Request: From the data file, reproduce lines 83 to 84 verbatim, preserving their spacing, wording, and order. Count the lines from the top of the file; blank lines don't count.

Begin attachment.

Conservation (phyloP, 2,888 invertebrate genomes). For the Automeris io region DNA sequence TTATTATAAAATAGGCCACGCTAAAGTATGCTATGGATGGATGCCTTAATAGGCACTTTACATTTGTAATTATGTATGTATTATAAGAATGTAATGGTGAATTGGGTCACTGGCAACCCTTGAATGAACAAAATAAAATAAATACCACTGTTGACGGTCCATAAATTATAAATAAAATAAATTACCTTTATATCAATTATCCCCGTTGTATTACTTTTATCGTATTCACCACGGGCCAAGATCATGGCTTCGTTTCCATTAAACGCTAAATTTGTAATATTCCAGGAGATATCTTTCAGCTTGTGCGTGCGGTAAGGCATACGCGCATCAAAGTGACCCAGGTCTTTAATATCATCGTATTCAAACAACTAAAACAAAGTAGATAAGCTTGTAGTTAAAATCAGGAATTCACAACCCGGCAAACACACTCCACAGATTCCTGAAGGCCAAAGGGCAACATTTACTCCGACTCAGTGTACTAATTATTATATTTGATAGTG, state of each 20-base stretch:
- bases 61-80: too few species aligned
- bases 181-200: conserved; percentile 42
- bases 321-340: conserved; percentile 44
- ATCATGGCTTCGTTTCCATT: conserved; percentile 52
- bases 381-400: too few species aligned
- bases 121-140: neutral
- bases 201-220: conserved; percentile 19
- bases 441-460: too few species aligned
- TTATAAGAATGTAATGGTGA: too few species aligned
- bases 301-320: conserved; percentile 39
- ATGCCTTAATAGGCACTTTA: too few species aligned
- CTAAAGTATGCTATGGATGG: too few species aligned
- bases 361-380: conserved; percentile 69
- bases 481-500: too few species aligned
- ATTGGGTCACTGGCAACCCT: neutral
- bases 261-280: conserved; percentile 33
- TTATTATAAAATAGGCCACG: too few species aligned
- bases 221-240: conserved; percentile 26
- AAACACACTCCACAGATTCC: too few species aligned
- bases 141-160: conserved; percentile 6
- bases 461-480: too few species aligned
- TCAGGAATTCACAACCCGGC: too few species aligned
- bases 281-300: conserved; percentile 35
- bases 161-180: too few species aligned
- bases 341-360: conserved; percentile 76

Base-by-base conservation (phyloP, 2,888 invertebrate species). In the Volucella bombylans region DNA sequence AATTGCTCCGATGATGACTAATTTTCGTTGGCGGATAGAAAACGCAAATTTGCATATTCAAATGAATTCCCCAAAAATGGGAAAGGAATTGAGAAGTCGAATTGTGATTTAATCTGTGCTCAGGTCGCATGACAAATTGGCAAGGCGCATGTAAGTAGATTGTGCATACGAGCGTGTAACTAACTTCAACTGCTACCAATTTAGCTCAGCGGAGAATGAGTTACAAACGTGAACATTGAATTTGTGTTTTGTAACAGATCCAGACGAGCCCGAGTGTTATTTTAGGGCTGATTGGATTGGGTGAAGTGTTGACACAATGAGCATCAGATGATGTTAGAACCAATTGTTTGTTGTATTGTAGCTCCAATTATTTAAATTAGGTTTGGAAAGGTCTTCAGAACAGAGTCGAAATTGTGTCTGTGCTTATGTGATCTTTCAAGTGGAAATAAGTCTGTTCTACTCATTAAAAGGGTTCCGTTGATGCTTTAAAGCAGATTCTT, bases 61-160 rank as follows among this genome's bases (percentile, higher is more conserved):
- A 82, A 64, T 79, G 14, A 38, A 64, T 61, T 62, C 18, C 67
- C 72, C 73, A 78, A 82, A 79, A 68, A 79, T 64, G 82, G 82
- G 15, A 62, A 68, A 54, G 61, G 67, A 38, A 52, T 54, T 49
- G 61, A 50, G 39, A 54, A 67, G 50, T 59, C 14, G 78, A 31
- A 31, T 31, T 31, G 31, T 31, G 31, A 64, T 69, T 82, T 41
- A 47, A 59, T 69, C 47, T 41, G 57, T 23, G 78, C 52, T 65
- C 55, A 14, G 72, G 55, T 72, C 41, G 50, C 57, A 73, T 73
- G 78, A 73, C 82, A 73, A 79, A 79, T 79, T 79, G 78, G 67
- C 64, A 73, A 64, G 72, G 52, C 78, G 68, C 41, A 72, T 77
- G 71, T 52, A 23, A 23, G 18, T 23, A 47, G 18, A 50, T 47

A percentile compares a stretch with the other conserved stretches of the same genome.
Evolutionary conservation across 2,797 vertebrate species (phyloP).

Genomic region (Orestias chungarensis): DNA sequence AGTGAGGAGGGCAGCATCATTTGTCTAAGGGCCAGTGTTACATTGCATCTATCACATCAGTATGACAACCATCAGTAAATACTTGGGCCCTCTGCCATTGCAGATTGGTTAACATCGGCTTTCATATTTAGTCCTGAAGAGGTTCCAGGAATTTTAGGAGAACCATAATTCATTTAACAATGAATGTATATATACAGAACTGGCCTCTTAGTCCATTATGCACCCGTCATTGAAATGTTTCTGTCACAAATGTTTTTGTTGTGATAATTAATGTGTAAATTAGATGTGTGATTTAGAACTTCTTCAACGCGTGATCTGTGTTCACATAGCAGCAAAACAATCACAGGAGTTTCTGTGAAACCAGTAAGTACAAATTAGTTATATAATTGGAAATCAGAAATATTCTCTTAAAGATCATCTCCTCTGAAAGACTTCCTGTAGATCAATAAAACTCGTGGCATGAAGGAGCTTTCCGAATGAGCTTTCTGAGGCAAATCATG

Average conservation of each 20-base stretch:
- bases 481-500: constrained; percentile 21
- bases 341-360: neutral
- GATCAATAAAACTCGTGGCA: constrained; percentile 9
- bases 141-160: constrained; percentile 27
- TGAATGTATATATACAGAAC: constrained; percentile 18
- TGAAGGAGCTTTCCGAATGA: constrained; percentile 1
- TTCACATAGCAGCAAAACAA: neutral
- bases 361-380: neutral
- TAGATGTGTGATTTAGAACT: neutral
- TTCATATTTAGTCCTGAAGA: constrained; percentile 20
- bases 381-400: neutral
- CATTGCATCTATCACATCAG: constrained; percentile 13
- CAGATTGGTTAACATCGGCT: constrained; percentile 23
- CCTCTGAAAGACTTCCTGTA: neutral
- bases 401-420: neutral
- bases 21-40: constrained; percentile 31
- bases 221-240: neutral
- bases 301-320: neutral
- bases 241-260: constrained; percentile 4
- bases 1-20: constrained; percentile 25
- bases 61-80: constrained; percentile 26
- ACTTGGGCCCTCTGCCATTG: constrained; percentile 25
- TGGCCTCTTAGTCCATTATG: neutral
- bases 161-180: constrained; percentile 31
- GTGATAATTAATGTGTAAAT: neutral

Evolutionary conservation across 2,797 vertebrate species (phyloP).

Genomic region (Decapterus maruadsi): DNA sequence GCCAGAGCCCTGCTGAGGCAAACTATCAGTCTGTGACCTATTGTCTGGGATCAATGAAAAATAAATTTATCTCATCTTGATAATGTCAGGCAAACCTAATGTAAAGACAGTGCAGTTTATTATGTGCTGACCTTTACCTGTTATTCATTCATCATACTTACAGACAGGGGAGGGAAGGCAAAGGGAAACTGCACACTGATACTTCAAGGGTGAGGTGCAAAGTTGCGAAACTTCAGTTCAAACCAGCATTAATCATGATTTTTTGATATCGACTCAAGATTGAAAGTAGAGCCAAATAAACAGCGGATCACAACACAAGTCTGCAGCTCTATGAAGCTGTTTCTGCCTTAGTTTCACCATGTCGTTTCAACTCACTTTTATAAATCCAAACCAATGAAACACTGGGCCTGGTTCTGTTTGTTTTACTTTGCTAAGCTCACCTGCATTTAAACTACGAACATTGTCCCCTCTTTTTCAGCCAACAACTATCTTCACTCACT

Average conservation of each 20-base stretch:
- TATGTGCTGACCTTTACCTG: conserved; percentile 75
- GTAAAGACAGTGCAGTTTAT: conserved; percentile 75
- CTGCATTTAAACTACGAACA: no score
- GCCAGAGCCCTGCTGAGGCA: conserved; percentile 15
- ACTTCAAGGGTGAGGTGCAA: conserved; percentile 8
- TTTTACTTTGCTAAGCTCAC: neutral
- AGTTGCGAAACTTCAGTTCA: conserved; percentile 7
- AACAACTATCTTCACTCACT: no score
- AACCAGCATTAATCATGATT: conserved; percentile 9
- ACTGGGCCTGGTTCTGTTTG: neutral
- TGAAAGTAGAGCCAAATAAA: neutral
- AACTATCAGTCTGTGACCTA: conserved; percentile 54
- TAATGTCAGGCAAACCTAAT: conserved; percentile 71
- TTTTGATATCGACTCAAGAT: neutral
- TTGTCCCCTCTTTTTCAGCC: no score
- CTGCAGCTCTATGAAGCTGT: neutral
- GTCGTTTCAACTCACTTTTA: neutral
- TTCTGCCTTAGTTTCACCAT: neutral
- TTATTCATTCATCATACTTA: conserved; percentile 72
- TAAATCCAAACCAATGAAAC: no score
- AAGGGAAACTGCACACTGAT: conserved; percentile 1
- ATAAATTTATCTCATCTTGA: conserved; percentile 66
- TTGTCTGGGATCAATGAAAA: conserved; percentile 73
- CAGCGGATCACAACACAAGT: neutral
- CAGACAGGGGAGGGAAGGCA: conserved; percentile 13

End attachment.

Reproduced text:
- TTTTGATATCGACTCAAGAT: neutral
- TTGTCCCCTCTTTTTCAGCC: no score